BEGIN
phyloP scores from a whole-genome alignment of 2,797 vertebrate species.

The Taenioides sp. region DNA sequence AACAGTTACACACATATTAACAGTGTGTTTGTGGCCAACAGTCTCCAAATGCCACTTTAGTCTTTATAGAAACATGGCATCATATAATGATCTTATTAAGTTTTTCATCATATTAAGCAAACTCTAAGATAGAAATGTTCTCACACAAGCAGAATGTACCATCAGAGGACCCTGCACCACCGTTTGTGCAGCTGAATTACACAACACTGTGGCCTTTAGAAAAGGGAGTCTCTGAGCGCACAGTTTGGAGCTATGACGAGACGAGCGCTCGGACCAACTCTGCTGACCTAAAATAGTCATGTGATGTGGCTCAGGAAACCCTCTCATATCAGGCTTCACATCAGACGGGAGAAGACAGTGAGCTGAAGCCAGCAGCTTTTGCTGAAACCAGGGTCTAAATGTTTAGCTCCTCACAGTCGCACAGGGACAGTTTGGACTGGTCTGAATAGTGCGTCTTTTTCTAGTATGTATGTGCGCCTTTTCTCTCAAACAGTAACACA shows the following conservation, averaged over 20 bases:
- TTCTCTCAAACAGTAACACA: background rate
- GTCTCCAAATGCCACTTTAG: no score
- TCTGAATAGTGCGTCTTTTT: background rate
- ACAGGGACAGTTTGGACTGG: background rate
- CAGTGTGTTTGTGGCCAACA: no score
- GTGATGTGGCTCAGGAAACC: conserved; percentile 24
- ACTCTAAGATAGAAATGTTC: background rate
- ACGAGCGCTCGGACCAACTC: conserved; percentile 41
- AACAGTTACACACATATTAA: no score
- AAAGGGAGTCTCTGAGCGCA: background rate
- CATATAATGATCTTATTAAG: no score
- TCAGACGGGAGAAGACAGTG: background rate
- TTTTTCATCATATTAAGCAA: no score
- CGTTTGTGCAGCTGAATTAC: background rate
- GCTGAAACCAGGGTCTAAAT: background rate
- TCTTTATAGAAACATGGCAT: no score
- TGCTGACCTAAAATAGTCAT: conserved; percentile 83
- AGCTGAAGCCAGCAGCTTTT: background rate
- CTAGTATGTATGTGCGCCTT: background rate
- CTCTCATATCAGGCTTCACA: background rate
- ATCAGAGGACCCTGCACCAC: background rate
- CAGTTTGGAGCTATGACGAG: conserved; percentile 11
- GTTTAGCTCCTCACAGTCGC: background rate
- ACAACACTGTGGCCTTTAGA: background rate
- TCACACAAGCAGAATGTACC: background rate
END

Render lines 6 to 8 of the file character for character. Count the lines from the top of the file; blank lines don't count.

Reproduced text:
- ACAGGGACAGTTTGGACTGG: background rate
- CAGTGTGTTTGTGGCCAACA: no score
- GTGATGTGGCTCAGGAAACC: conserved; percentile 24